7. Just started reading 'The Bell' Iris Murdoch. I've heard lots of great things about it. Am hoping it won't be too highbrow.
  8. This book actually has four or five short stories - the last being the longest. The stories do not appear to be linked in any way. Written/published 1946. The stories tell of bombers flying over head. A real sense of British rural life - tramping over fields, walking the dog at night along the country lanes, amateur theatricals. All the ingredients that goes towards a 'nostalgic feeling' book about the way it used to be. Not written with any melancholy or romanticism, just a true picture of what life was like. I recommend it.
  9. Re-reading 'the Moonstone' - Wilkie Collins, and trying to finish 'Hard Times'
  10. Bowen's 'A World of Love' is perplexing - can't get into it and have read the first 20 or so pages two or three times now. I will probably abandon this. Lehmann's 'the Gypsy's Baby' on the other hand is beginning well.
  11. Not as good as i had expected it to be. Recommended by a colleague, whose taste i respect. This is the sort of book that as soon as a particular character begins to get interesting, the plot moves on and you are left stranded with no closure. It is certainly a well written book, with characters which are delightfully described. However, often I was irritated and then i gave up caring for the characters, until i eventually grew bored and stopped reading it half way through. Lots of other books to read!!
  12. This is the first Margaret Forster book I have read, and I thought it a super read. The plot is fairly straightforward - a picture that changes hands over time and its owners - but it so cleverly written. It intertwines, sometimes making you refer back to little snippets. It could be described as 'historical' as it begins during the Edwardian era, but there is nothing 'saga' ish about this book. She writes so well about women, not just during that period but also as a comtemporary setting. During the week whilst i was reading it, i felt she had captured the 'essence' of each of her characters and that they were real people, a skill of character development which is so missing now. I will be reading more of hers.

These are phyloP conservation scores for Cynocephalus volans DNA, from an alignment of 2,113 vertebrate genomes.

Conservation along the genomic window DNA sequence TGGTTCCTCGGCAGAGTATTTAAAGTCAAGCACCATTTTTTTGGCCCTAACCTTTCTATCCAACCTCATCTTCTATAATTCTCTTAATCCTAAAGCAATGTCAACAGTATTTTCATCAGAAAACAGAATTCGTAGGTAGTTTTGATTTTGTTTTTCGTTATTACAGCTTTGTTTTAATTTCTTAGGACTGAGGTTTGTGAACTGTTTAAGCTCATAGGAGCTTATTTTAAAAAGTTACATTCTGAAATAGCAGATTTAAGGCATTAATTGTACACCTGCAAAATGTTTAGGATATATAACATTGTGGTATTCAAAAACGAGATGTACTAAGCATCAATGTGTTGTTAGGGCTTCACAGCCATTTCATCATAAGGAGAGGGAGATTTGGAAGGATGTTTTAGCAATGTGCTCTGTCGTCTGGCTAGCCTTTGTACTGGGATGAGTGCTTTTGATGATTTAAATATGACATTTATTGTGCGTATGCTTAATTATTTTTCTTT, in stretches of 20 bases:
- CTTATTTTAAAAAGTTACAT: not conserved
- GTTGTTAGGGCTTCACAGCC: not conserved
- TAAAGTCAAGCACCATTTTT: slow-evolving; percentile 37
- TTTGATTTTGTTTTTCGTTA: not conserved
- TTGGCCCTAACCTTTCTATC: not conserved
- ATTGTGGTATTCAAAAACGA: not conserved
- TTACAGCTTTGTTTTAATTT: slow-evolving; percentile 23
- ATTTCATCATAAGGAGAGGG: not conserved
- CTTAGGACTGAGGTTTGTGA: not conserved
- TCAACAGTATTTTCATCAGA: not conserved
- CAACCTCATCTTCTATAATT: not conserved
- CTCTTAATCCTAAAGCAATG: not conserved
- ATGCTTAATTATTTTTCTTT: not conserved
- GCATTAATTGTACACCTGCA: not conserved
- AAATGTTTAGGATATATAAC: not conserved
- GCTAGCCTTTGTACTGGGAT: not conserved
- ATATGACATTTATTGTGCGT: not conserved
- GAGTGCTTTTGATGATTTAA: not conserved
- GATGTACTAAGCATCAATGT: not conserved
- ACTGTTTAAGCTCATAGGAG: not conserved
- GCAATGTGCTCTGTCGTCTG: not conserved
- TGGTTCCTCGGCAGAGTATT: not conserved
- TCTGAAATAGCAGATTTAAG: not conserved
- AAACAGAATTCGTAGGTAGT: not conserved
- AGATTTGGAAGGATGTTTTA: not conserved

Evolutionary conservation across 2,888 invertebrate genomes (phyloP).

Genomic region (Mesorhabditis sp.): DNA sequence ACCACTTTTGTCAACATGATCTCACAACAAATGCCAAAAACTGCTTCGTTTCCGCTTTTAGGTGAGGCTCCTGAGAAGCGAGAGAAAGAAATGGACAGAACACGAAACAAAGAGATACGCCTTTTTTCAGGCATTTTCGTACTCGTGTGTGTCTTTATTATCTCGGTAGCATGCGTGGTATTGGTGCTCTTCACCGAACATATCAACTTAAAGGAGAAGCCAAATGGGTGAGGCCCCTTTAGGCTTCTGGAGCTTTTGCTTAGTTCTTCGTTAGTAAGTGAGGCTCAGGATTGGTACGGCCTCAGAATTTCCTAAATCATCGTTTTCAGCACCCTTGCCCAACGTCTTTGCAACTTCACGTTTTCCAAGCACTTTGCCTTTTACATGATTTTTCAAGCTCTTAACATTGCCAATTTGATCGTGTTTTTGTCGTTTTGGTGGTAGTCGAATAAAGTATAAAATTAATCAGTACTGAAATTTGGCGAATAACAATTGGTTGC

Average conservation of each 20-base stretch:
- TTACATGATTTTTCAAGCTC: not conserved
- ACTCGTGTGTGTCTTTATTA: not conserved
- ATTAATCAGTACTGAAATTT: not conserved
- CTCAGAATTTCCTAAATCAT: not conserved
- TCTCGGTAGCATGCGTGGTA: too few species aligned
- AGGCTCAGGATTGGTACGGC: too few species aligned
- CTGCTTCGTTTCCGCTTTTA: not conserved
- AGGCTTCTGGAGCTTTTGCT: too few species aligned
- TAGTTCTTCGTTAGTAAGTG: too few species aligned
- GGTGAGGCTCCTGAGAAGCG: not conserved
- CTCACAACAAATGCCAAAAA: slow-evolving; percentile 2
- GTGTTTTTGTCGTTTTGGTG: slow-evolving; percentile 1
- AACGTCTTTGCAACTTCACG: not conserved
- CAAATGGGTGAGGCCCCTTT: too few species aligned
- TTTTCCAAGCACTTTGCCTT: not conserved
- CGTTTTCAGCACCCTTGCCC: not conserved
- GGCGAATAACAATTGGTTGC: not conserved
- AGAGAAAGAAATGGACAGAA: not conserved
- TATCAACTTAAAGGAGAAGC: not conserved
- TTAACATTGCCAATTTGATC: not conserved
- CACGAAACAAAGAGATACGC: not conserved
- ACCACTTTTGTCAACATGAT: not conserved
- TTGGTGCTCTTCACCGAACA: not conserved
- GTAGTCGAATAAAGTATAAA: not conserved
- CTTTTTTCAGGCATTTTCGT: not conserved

13. I admit to really struggling to enjoy this book. it reads very easily and i find myself skimming lots without seeming to have missed anything. does the book need to be so long?! I don't care enough about Clare as she seems to be too sensible and Henry is only mediocre. i am reading it as a love story but have yet to 'feel' any emotion. i.m half way through and am very tempted to throw the towel in but it was a friend's recommendation and she was very moved by it. this book won't stay in my memory for long, but it does put me in mind of something along the same lines, but it was ages ago that i read it - has anyone read Time Enough for Love'. i can't even remember why i am reminded of it - can anyone help.
  14. Hi, i'm new on board and so far so good. found the website through trail and error. been to a few 'real' book groups but the range of books under discussion tend to be too broad for me. i love reading classic literature, (probably a frustrated English teacher) and have set myself the target of reading some Dumas by the end of the year -heigh ho!!
  15. I am desperately trying to finish Time Traverllerss Wife so that i can read House of Mirth. TTW is not all that it cracked up to be and so i am skimming as much as possible - a style of reading that i normally detest.